It’s a misunderstood masterpiece, and one that has experienced a critical reappraisal in recent years as new players stumble upon its brilliance and find it to be a strangely refreshing execution of an open world genre that has long grown stagnant. Yet it also felt like the beginning of something, and outside the story many of its excellent mechanics were stitching together a world that ultimately felt empty, even if this melancholic loneliness happened to be a deliberate thematic decision it remains a clear shortcoming.

You often stumble across the empty husks of cities, only ever interacting with fellow human beings in cutscenes or through disparate holograms spread across identical facilities dotted across the landscape. It all feeds into the narrative and worldbuilding, but simultaneously it points to a limited experience, or one that is yet to reach its full potential. This is where Death Stranding 2 comes into view, and how a sequel building upon everything the original game managed to achieve would be monumental. Give Kojima Productions an equal level of freedom alongside a decent budget and watch the project blossom. That’s all we need.

I can’t even begin to think where Kojima will take things, but the socially dependent delivery system present in Sam Porter Bridges’ journey is one that controls beautifully, giving every step meaning as you stumble towards your destination, careful to avoid losing everything you’ve worked for. Fellow couriers would often come into view, while you’d also need to deal with evil monsters and bandits, but so much of the game was tranquil in its atmosphere, allowing the world to become our own. I adore this isolation, but I’d equally welcome expansion with deeper characters and more varied environments that aren’t just a bland mixture of rain, mountains, hills, and desert all populated by the same mixture of spooky monsters you’re desperately trying to avoid. The core systems are great, but with further refinement they could be something special.

As for the narrative and characters, I’m happy for more needless celebrities to fill the ranks and provide us with a story that makes no sense, but we happily come along for the ride anyway. Some of my casting choices include Ryan Gosling, Emma Stone, Anya Taylor-Joy, Jonah Hill, Matthew McConaughey, Jared Leto, Brendan Fraser, and Adam Sandler. Let’s get weird. I’d be more than satisfied with more of the same, but with Kojima we know the end result will be something else entirely. Just look at Metal Gear Solid – across five main entries and several spin-offs not one of them has the same underlying formula. Stealth, the CODEC, and a few other systems remain untouched, but there are always unexpected new ideas front and centre making each game fundamentally distinct.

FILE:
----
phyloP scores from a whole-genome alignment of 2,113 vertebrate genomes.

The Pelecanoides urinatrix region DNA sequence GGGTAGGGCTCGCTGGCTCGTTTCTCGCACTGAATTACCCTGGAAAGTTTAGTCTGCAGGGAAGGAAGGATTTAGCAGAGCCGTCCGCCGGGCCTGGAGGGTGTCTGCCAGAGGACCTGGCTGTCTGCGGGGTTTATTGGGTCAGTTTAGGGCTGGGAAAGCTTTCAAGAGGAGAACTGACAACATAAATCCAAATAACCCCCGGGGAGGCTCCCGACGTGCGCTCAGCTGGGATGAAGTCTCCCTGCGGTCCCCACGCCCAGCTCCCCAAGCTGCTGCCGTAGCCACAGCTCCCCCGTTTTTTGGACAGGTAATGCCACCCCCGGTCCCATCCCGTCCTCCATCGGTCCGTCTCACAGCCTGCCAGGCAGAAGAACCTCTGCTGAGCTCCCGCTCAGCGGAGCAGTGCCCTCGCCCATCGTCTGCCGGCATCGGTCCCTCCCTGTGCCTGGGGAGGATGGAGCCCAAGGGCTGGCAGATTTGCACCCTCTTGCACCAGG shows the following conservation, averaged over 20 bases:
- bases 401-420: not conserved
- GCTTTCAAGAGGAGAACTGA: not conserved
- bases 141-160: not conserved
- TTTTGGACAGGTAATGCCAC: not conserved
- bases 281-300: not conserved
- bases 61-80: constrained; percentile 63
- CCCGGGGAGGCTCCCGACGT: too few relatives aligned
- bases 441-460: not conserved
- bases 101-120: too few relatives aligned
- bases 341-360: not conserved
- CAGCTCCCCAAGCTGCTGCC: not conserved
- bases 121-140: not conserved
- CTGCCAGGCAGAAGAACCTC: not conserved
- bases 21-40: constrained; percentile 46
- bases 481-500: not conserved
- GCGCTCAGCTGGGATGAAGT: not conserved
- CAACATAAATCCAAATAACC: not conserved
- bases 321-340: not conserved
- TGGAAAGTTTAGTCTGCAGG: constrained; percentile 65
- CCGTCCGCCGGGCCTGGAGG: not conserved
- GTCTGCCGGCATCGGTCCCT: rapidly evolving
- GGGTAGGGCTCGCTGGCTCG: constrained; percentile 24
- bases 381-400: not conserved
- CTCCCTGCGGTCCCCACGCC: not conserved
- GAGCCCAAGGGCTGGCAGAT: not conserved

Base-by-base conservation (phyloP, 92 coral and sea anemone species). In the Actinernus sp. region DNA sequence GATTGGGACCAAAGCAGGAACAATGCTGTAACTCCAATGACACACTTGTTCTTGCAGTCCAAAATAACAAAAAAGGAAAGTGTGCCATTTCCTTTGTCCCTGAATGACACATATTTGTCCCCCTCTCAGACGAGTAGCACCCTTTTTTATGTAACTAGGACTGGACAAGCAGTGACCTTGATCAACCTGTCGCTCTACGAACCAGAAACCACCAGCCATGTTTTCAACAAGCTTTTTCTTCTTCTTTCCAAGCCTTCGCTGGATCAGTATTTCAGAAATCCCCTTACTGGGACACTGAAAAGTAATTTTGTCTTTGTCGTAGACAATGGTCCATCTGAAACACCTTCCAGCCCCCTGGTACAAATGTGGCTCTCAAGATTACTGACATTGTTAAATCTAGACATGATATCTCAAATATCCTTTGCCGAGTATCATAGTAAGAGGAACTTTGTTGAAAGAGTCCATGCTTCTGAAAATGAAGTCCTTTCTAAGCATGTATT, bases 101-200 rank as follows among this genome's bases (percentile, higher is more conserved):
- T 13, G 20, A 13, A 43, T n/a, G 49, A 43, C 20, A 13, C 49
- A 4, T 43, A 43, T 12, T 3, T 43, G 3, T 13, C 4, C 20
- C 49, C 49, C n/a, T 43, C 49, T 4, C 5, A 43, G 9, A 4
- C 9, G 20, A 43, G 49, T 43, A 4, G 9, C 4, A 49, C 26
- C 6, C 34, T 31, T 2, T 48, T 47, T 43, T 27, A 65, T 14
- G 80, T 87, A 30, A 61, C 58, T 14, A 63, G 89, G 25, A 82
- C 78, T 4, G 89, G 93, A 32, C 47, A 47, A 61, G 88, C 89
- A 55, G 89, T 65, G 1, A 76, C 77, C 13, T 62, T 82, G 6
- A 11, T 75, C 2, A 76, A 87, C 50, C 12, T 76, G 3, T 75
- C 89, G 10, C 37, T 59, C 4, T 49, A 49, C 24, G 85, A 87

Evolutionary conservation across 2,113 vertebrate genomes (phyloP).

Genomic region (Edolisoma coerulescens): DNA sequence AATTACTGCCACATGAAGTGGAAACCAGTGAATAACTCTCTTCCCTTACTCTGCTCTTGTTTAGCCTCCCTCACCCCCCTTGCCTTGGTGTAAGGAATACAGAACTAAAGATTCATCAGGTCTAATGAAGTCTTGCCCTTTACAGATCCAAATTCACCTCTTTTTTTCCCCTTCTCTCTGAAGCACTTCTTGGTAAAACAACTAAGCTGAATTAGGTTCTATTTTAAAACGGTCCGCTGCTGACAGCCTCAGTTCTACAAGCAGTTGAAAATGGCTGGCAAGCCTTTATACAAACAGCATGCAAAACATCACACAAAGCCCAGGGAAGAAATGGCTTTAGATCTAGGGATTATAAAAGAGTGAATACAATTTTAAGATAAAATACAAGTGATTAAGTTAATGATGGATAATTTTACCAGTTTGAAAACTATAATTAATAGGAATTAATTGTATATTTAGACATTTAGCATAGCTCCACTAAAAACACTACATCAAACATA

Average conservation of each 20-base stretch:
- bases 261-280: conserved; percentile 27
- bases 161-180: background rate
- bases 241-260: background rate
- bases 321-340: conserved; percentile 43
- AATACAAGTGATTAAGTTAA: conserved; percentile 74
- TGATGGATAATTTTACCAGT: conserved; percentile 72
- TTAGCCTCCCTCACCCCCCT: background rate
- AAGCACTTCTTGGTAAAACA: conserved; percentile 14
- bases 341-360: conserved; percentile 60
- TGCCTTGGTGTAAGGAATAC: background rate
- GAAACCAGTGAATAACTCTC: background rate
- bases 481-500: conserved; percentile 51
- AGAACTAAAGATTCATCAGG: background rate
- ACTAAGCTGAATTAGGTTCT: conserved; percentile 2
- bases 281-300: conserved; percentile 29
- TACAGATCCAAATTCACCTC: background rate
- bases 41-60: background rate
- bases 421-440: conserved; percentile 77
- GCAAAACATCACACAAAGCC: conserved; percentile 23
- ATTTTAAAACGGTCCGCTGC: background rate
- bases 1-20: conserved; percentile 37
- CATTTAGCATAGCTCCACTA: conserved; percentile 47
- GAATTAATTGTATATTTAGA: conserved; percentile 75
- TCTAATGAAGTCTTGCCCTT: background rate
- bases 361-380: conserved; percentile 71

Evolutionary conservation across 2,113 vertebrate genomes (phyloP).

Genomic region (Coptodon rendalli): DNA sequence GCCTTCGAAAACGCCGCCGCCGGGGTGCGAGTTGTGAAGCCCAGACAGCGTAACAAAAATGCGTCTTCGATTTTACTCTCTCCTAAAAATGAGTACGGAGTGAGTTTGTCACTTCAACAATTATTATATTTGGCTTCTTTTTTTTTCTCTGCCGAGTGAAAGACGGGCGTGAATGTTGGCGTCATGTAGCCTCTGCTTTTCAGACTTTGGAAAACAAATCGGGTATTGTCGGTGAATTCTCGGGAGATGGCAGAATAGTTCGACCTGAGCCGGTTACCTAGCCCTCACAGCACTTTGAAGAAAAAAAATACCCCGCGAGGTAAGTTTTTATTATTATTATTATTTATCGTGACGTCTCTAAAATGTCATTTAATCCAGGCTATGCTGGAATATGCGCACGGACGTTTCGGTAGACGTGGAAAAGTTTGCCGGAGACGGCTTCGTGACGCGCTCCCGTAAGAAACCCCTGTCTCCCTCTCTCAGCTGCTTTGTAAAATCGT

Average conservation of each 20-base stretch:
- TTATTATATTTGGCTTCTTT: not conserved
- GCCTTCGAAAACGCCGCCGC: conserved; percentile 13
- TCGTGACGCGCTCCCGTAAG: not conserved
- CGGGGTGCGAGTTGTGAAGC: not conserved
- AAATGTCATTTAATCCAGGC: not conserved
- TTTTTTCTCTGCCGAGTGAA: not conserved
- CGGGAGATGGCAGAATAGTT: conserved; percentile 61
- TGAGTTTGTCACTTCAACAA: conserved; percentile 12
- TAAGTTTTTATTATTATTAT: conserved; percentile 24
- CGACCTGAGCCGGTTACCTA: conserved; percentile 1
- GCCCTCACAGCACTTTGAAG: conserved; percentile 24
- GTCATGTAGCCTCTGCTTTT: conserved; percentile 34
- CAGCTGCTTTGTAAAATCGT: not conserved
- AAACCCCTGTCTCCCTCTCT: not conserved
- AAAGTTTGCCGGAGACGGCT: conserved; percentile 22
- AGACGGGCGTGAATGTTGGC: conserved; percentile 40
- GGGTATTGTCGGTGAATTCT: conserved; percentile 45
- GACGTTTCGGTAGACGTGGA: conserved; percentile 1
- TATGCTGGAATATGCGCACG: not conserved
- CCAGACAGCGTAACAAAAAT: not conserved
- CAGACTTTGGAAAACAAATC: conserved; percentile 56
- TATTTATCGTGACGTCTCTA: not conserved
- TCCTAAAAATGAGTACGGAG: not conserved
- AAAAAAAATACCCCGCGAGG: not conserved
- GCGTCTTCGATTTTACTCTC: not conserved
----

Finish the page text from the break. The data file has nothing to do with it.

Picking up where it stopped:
Death Stranding 2 could be anything, and that’s the most beautiful thing any of us could hope for. With its predecessor a proven success, Kojima should have the creative freedom to build upon it in whatever way he sees fit. That’s a dangerous thing to consider, but also such an exciting one. The original game is so brilliant because it was unlike anything we’d ever played before, a deliberate attempt to exist outside the mainstream box while simultaneously standing alongside Sony’s other exclusives with little hesitation.

It’s pretentious, cringey, nonsensical, and so far up its own ass, yet it’s also honest and heartfelt in what it wants to be, and we need more games like that in the triple-A space. Death Stranding 2 could enhance everything its sibling managed to achieve or result in something entirely unique, and I’m more than ready for either of those possibilities.